So, your trip to Japan is booked. Your passports are up to date, you’ve learned the basics of the culture and a few key words. The time has come to pack your bags. While the cities are about as cosmopolitan as you can get, there are still a few things to keep in mind as you pack that can make your trip much smoother. When it comes to what to pack for Japan, make sure you’ve got these key items covered, so you don’t find yourself shopping for these things that you easily could have brought from home or reserved ahead of time. Save that money (and a little suitcase space) for some incredible souvenirs!
13 Crucial Things to Prep and Pack for Japan
With Japan’s incredibly efficient public transit system, there’s absolutely no need to have a car in town. While utilizing the rails, you’ll be doing quite a bit of walking, so comfortable, stylish shoes are a must. With the culture in Japan dictating that you don’t wear your shoes inside many places, you’ll be in and out of them quite frequently. Be sure that your comfortable shoes are easy to get on and off, so you’re not left fumbling with them. Slip ons are ideal – I favor the Vans Classic Slip-On for a casual look and the quintessential travel shoe, the virtually indestructible and extremely versatile Turkish Sabah. You’ll almost always find both of these in my suitcase.
I always recommend travel insurance, especially if you’re doing any adventurous activities at your destination. Heading out to hike in the hills? Skiing in Nagano or Hokkaido? Make sure you’re covered in case something happens. I’ve had great experiences with World Nomads on several trips, but whoever you decide to go with, double check the coverage details and make certain your planned activity is covered, and adventure with confidence!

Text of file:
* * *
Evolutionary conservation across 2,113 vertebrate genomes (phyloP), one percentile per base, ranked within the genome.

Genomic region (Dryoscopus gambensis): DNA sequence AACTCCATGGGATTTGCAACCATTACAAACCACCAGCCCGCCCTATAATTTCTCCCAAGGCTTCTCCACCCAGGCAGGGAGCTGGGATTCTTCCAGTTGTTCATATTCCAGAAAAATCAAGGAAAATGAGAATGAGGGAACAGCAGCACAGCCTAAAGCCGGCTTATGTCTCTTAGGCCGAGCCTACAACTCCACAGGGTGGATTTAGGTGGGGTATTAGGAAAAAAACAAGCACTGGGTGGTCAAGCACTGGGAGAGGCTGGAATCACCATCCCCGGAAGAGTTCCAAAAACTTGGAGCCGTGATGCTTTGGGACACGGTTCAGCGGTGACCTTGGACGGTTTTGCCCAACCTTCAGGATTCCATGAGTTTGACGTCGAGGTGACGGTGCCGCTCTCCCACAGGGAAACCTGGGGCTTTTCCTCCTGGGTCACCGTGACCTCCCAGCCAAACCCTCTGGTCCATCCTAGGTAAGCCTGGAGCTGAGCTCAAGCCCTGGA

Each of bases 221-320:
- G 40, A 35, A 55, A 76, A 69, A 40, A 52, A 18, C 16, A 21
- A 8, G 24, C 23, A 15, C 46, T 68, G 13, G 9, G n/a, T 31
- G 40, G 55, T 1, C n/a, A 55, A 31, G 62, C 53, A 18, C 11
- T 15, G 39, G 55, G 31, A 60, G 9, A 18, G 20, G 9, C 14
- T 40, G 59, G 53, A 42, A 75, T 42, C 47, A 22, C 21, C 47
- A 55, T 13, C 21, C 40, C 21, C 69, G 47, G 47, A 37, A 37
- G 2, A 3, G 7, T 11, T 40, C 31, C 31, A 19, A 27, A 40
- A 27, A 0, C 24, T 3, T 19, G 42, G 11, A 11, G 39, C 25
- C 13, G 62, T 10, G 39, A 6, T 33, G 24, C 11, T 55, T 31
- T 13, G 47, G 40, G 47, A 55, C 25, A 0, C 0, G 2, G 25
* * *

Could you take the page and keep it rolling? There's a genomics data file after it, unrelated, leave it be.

This is not something to necessarily pack for Japan, but it’s something to make arrangements for ahead of time. Navigating the rail system, especially in the unimaginably massive city of Tokyo, can be completely overwhelming. Google Maps will be your best friend for getting around. Put in your destination, and it’ll tell you what station to head to, which line to take, where to transfer, etc. Doing this, however, requires cellular or wi-fi access.
Pocket Wi-fi units are super common in Japan, and are often offered as a perk of various AirBnB accommodations. Be sure to check to see if it’s an amenity available where you’re staying, and if not, reserve one with a company like Ninja Wifi, where you can pick it up right at the airport on arrival.
While using your phone to help you navigate your way around Japan, and snapping loads of pictures, chances are, you’re going to run out of power, and trust me when I say that you do NOT want to lose access to that Google Map navigation. Throw a power bank like the Anker 10,000 mAH Power Bank in your bag, which has enough power to fully charge an iPhone about three times, and always have plenty of juice to get you home safely.
The weather in Japan can vary widely from morning to night, with it being quite damp and chilly in the morning (or downright cold in the winter) to significantly warmer during the peak of the day. As you pack for Japan, be sure to bring layers that you can add and take off during the day to stay comfortable, no matter what the weather throws at you.
Japan is, essentially, a country made up of islands, so needless to say, rain happens. You’re definitely going to want to be prepared with either an umbrella or a raincoat. A packable raincoat is awesome, but if you’re there in the spring or fall, consider a lined raincoat like this classic yellow one from Joules that can serve as both a light jacket and a raincoat.
For umbrellas, you can get a sturdy, clear straight umbrella just about anywhere in the country. They might be too large to bring home, though, so if you’re looking for something packable, check out my go-to umbrella that won’t break the bank (mine is going on 3 years of fairly heavy use and counting…).